When Anna Guthrie was working at a Melbourne addiction treatment centre 20 years ago, she could hardly have guessed that a portrait of a colleague’s parents would become one of her favourite artworks.
Her co-worker was artist Sanja Pahoki, and at an exhibition in 2006, Pahoki’s curious triptych of her mother and father, titled Up in the Sky, seized Guthrie’s imagination.
“I just loved it from the moment I saw it. It’s the colours and the strangeness of the composition,” says Guthrie.
Pahoki’s parents were photographed in a deserted Federation Square, posing like tourists, and looking ominously into the sky above.
“They look enormous. There is no one else in the images – it’s like they’re the last survivors after the apocalypse, or time travellers.”
Portentous as they may be, Guthrie says she also finds the images strangely comforting.
This juxtaposition of tension and innocuous familiarity, Guthrie says is typical of the sense of humour and curiosity she shares with her friend. “She’s very drawn to celebrating the absurdity and mundanity of the everyday, and I’m right there with her.”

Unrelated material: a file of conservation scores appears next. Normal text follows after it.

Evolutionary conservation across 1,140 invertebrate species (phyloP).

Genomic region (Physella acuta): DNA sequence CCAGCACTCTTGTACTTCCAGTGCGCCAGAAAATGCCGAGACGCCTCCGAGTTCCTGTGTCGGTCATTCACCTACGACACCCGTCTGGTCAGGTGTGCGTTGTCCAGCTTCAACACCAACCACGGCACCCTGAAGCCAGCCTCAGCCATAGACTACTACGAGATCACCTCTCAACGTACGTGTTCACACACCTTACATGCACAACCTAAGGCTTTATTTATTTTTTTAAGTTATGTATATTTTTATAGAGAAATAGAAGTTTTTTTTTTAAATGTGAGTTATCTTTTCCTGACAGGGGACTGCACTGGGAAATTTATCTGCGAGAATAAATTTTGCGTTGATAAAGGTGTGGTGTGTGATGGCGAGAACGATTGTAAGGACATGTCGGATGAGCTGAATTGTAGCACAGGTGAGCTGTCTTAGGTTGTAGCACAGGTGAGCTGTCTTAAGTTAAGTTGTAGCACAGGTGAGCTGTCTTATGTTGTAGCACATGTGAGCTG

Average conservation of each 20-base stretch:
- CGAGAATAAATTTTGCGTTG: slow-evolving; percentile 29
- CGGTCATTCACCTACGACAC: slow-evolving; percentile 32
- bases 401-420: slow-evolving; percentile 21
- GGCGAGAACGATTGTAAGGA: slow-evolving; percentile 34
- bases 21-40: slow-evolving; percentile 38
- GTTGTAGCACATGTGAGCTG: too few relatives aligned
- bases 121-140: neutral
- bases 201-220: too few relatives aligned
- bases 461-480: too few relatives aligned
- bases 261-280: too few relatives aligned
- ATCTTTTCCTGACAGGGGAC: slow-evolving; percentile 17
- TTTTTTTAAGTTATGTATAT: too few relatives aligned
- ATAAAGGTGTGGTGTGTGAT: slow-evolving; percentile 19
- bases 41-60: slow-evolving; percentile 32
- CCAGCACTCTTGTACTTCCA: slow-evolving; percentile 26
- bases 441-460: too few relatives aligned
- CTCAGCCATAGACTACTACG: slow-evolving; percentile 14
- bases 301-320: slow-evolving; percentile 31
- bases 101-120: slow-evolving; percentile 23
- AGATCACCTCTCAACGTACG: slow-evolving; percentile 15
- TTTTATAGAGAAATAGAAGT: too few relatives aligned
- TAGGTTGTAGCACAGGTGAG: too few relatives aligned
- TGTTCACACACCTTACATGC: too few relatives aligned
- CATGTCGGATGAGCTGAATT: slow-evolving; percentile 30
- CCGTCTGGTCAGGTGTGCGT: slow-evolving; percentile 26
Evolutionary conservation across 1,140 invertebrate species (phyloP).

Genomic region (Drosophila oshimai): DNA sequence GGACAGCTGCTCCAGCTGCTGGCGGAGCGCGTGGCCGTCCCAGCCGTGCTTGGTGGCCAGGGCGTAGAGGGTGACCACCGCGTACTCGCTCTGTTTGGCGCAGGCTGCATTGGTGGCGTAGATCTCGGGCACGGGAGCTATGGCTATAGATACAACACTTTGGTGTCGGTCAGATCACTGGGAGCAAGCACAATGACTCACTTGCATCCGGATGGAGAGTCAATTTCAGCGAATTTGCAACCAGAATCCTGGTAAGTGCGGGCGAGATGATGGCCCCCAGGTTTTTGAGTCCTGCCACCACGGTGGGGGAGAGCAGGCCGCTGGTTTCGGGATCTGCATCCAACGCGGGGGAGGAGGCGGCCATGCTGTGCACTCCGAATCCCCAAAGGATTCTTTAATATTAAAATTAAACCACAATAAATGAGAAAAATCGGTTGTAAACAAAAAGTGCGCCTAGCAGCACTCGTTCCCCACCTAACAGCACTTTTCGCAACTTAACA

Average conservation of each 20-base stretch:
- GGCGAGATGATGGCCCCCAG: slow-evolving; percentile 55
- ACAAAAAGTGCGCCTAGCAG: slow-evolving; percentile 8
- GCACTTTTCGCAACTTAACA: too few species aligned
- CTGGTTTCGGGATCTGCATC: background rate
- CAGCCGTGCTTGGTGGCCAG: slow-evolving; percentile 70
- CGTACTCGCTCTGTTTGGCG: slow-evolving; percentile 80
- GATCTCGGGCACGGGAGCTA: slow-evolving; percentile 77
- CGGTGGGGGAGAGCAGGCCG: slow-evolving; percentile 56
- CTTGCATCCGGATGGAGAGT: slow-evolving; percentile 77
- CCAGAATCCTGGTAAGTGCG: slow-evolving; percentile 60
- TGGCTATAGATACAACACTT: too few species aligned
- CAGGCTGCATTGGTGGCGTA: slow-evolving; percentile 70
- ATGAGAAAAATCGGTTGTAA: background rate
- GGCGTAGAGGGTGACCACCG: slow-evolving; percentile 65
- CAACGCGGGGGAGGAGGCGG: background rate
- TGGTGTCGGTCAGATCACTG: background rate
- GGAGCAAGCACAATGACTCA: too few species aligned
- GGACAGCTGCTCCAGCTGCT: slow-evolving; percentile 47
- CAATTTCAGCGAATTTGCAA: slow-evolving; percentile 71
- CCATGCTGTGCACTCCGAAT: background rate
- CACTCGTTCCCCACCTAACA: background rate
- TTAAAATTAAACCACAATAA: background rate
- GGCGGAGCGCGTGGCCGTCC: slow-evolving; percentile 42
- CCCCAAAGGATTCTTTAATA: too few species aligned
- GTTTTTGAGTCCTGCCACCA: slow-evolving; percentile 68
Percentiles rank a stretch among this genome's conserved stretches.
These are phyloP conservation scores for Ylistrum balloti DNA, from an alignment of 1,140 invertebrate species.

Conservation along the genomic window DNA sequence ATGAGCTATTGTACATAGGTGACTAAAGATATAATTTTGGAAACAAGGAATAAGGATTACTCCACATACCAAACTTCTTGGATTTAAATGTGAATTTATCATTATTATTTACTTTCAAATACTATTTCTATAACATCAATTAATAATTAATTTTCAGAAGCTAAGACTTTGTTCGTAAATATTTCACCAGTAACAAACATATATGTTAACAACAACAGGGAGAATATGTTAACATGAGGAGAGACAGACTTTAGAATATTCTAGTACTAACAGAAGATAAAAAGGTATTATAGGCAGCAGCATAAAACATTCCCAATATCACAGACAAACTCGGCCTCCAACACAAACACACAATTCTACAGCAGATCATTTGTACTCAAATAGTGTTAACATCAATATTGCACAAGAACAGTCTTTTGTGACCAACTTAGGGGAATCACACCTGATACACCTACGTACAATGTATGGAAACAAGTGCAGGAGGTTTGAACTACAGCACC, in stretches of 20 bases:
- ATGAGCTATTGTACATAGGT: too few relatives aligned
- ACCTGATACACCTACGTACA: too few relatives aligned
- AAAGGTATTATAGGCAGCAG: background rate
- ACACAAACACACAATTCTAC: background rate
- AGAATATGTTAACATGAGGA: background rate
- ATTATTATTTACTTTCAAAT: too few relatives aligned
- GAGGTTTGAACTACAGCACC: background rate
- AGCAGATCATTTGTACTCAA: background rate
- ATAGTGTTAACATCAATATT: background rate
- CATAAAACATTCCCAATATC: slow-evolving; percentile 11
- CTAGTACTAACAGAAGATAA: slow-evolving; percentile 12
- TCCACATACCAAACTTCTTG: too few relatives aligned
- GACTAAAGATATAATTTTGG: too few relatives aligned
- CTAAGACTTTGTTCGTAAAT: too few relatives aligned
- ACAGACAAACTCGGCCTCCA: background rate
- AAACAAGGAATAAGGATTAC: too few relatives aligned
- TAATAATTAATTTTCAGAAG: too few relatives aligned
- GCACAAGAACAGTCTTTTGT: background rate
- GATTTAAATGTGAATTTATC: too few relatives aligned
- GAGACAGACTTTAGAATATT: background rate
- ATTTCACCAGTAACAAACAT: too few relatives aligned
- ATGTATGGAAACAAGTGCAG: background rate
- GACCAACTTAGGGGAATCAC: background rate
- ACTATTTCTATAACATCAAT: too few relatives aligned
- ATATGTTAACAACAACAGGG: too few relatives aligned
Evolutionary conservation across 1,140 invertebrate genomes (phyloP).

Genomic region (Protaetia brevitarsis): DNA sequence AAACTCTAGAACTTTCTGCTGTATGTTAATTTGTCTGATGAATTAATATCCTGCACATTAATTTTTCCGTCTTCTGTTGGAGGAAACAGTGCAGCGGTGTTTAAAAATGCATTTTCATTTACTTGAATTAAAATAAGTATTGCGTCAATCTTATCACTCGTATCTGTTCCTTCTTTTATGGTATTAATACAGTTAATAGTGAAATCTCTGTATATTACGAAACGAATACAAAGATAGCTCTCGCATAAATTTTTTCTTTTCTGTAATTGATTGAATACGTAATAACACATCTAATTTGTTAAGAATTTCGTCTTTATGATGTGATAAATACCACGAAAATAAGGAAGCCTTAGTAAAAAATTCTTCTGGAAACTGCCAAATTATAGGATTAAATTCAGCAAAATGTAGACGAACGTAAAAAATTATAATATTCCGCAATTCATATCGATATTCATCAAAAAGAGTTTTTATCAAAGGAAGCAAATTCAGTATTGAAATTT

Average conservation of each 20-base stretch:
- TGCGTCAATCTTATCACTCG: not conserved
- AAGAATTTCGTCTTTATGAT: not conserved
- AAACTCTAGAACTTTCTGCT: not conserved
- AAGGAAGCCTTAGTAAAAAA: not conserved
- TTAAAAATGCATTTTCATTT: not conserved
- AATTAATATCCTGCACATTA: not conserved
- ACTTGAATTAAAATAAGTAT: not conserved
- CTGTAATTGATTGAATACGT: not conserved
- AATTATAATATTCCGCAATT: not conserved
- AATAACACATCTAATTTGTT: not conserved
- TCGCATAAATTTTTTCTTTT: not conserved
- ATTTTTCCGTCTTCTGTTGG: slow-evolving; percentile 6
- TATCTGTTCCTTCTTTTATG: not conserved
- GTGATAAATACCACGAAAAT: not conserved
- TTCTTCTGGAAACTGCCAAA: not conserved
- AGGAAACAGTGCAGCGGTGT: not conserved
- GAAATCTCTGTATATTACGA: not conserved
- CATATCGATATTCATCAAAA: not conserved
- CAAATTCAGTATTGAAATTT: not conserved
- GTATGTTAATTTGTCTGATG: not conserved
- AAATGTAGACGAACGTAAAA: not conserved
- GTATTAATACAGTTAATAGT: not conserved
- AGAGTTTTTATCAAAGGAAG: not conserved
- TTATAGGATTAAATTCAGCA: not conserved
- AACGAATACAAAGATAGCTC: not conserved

“We aren’t laughing at them,” Guthrie hastens to add. “Sanja genuinely sees her parents as muses … there’s a real reverence for them in her work.”
Visitors, she says, are “absolutely baffled as to why I would have photos of elderly people who aren’t my parents on the wall”. But the creative writer in her continues to be intrigued.
“It’s very hard to pin down how you feel when you look at it. It’s a mix of concern, intrigue and joy. It’s almost like a Seinfeld episode about nothing: there’s a lot of questions for sure, but it’s really compelling because of its ordinariness.”
Despite her 20-year friendship with Pahoki, she has never met her parents and hasn’t asked for any details about the inspiration or intentions behind the images. “I don’t ever want people to explain what their art is supposed to mean,” she says. “I think the important thing is that you make your own interpretation and that it gives you lots of ideas and stories.”
Sanja Pahoki’s work is part of the Light Sensitive exhibition at Melbourne’s Town Hall Gallery until 15 July.
Is there an artwork with an extraordinary story hanging on your wall? Email email@example.com with the subject heading “Wall Stories” to be considered for future columns.